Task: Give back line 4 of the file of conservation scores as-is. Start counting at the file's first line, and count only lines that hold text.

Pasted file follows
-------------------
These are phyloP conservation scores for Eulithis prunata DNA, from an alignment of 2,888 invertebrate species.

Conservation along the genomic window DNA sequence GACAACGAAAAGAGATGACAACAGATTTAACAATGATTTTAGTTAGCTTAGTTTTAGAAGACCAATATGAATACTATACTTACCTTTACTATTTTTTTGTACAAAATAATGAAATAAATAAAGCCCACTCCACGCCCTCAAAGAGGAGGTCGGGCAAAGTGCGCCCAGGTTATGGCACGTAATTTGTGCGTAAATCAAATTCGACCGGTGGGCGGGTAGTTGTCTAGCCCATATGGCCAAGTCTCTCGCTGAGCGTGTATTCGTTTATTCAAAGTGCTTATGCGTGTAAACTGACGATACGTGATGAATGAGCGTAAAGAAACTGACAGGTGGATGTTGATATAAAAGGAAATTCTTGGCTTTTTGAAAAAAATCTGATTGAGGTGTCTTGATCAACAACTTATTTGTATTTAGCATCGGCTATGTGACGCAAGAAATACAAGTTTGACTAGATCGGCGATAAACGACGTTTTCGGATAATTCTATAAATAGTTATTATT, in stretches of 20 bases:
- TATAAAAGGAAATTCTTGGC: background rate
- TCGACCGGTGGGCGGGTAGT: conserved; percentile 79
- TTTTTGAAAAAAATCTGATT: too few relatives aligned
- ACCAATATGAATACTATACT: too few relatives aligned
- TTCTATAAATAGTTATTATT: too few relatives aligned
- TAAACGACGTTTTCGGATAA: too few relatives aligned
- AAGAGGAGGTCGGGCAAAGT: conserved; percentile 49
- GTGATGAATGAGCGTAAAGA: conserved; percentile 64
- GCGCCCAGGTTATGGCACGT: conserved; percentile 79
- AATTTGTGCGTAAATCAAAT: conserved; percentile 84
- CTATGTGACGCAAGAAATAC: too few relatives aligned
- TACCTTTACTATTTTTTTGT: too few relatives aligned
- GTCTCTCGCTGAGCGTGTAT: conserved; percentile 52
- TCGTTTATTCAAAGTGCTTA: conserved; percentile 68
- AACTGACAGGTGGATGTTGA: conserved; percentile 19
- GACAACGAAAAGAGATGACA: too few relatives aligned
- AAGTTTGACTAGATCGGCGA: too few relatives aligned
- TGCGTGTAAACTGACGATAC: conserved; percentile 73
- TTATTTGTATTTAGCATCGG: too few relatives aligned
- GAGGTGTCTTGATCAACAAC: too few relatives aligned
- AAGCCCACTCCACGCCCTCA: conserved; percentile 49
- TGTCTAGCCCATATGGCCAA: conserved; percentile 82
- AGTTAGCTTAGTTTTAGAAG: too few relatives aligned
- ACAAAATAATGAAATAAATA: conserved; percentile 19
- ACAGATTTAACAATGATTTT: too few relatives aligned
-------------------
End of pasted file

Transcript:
- TCGACCGGTGGGCGGGTAGT: conserved; percentile 79